Once you have a blog that gets any amount of traffic, you will eventually get bombarded by TrackBack spammers (people who send a fake trackback ping to your blog to try to increase links in to their site when their website doesn’t even mention your post, your blog, or anything to do with the subject).
Over the past few days, some jerk has gone wild with sending hundreds of trackback spams of a really offensive nature to all of my TypePad blogs – and while I once posted an article (now updated) on how well TypePad handles TrackBack spam, that’s *definately* no longer the case.
In fact, while this article was originally written on 2005, as of 7/17/2013 it is still blatantly obvious that WordPress blows TypePad away when it comes to catching spam of any type!
I have to say that it’s been a royal pain going through and deleting all of the trackback spam in TypePad. The spammer is using a proxy system such that their IP address is different for every TrackBack, so I can’t block them by IP address. And sadly, that’s the only method TypePad gives you for prevention of TrackBack spam – this is an area where WordPress blows TypePad away.
In TypePad, I’ve had to manually go and read through the list of trackbacks and check each one that is spam and then click the ‘Delete’ button, and I can only do this 20 trackbacks at a time, so I have to go through several pages (this jerk is sending them every few minutes – and whoever you are you are wasting your time as well as mine, because I’m deleting them almost as fast as you can post them – I monitor my TrackBacks very closely, so do us both a favor and just stop it already!!!)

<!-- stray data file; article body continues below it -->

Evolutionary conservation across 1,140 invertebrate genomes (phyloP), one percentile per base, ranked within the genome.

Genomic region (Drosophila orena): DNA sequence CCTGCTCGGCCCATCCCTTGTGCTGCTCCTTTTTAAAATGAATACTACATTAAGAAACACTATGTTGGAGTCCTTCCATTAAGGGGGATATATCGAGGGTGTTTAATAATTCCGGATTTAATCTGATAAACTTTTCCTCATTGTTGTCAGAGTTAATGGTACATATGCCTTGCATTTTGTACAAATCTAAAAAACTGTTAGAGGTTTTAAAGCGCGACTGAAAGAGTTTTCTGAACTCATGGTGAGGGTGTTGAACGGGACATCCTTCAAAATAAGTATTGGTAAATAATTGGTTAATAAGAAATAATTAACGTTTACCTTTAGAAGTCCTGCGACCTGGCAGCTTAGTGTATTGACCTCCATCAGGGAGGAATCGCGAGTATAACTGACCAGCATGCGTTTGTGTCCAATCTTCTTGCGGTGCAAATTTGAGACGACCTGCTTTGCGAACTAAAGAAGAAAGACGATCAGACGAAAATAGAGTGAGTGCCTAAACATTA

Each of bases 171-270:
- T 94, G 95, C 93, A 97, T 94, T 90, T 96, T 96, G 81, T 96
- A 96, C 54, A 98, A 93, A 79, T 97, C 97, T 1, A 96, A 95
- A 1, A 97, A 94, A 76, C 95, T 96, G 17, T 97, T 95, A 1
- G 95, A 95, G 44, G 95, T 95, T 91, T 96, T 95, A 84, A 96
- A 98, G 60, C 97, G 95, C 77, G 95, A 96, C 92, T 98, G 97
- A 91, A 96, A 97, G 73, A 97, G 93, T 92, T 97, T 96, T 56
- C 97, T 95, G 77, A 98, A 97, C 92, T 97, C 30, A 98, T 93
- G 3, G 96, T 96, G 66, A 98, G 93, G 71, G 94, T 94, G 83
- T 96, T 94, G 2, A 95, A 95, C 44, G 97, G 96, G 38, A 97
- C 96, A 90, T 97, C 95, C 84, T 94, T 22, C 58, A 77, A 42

WordPress handles TrackBack spam MUCH better. Almost none of it gets published to my blog – instead it is put in a moderation queue where I can click a button to say ‘Mark all as spam’ and then one click deletes them all. In order to get TrackBack spam to not be automatically published to your blog in WP, click on Options and then click Discussions. Where it says Comment Moderation, use the default of ‘Hold a comment in the moderation queue if contains more than 2 links’. Next click the link that says ‘Common spam words‘, which will take you to the WordPress Codex (online manual maintained by the WP community) where you can copy and paste the spammy words into the edit box ‘ When a comment contains any of these words in its content, name, URI, e-mail, or IP, hold it in the moderation queue’. And if you want, you can even add certain terms, IP address, URLs, etc into a blacklist area where you’ll never even have to deal with the spam.
Hey, SixApart – how hard would it be to implement a ‘hold comment/trackback for moderation if it contains any of the following keywords or x or more links’ feature in TypePad?? Because as much as I love TypePad (I’m still torn between TypePad and WordPress as my blogging platform of choice – they’ve got different pros and cons which I’ll write up in a future), I am sick of spending a portion of every day sorting through and deleting trackback spam!
Update: TypePad now gives you the ability to have all comments and
trackbacks be put in a moderation queue, requiring your approval before
any comments or trackbacks appear on your blog. Thanks to the horrific
nature of what these fools have been trackback spamming me, I’ve
turned Comment and Trackback Moderation ON so stop spamming me because
it will NEVER appear on my blog now. This doesn’t mean I’ve changed my opinion of WP being better than TypePad about handling comment and trackback spam — it’s still the hands-down winner for being able to recognize spam on it’s own and put ONLY that in the moderation queue, while allowing real comments and trackbacks to appear instantly. With TypePad, I’ve got to be regularly monitoring my comments and trackbacks and either approving or deleting them constantly, so it’s still a hassle.